(Bloomberg) — Mexico’s consumer confidence index unexpectedly declined in July, signaling that the economy is struggling to recover from the weakest growth in four years.
The index fell to 90.5 from 91 the month before, the national statistics institute said today in a report on its website, less than forecast by any of the 13 economists surveyed by Bloomberg. The median estimate was 93.
The drop is the first since January, when President Enrique Pena Nieto’s government raised the sales tax in areas along the U.S. border to help wean the federal budget off oil revenue. The central bank unexpectedly cut the key interest rate in June by a half point to a record-low 3 percent after the economy at the start of the year expanded less than analysts forecast for the seventh time in eight quarters.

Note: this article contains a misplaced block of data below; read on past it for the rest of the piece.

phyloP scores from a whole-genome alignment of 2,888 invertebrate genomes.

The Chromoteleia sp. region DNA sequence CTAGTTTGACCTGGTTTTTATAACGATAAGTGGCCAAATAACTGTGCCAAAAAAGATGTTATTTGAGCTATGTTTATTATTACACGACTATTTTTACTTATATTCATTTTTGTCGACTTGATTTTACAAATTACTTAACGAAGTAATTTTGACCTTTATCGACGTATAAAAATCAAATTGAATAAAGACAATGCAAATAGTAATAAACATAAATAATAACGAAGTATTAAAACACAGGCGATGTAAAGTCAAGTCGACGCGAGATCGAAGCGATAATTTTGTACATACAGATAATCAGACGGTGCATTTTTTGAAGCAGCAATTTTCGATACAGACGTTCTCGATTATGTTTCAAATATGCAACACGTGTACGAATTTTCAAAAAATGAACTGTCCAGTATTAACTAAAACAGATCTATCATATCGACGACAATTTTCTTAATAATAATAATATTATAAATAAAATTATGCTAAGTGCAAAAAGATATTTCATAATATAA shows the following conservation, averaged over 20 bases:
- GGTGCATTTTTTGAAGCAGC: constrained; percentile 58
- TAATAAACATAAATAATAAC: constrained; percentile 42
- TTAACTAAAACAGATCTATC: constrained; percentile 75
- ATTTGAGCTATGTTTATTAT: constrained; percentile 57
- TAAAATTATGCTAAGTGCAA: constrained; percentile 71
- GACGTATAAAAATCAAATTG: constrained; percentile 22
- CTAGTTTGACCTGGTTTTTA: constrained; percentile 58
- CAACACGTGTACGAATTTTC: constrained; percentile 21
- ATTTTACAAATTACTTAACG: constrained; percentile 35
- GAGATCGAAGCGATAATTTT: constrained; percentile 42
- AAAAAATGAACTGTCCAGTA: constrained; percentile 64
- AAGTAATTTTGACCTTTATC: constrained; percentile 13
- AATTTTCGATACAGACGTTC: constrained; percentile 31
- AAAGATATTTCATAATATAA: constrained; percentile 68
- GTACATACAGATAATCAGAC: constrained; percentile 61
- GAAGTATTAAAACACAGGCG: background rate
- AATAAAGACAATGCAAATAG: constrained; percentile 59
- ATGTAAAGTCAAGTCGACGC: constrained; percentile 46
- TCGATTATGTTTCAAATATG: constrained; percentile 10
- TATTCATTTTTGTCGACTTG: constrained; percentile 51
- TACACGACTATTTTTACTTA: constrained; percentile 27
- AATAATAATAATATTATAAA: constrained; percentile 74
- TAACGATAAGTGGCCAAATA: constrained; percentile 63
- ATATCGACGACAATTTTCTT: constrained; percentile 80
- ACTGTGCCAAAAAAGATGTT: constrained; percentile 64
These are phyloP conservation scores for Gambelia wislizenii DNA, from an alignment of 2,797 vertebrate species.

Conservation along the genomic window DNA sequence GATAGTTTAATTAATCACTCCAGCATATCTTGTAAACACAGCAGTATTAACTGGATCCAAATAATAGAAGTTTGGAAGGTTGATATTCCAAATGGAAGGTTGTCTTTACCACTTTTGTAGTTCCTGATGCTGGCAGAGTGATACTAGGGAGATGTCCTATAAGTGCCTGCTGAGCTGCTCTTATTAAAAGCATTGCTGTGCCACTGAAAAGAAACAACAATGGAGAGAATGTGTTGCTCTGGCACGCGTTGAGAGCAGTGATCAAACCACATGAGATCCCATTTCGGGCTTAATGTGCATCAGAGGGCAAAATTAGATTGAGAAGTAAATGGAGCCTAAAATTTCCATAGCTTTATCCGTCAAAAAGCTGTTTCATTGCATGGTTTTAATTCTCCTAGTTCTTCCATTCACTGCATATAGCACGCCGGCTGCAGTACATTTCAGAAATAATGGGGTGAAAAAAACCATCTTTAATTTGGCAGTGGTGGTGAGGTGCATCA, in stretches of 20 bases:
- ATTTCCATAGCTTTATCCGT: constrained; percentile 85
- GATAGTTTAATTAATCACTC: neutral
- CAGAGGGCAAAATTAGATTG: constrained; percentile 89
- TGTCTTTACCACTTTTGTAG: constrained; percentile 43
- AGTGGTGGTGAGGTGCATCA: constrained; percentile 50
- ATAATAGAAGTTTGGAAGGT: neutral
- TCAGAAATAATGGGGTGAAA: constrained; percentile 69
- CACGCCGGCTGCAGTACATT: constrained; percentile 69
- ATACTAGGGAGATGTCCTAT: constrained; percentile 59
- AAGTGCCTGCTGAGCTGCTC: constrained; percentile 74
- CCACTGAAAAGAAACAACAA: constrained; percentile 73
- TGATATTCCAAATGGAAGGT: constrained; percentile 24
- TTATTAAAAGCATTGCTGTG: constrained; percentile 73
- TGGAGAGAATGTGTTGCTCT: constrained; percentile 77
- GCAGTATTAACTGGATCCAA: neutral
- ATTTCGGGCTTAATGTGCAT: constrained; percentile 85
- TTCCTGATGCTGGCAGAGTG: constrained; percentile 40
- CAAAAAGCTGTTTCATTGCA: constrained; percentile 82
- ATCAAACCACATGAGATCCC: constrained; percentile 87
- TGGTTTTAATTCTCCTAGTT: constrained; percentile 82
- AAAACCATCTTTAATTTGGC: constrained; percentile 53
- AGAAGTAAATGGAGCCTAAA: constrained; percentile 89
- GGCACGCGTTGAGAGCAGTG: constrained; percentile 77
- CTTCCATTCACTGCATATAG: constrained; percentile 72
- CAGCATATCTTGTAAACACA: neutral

“Given how the external sector is picking up, given the fact that that government is increasing capital spending strongly, we would have expected to see more percolating down to domestic demand and investment,” Rafael de la Fuente, an economist at UBS AG, said in a phone interview from Stamford, Connecticut. “That’s disappointing, no question. It raises questions about the speed of the recovery.”
Mexico’s peso dropped 0.5 percent to 13.2565 per U.S. dollar at 8:56 a.m. in Mexico City and earlier touched the weakest intraday level since March.
Exports have climbed at least 4 percent in each month since a decline in January. The government increased public spending 9.7 percent in real terms in the first half of the year after a lag due to the presidential transition helped hold back the economy in 2013.
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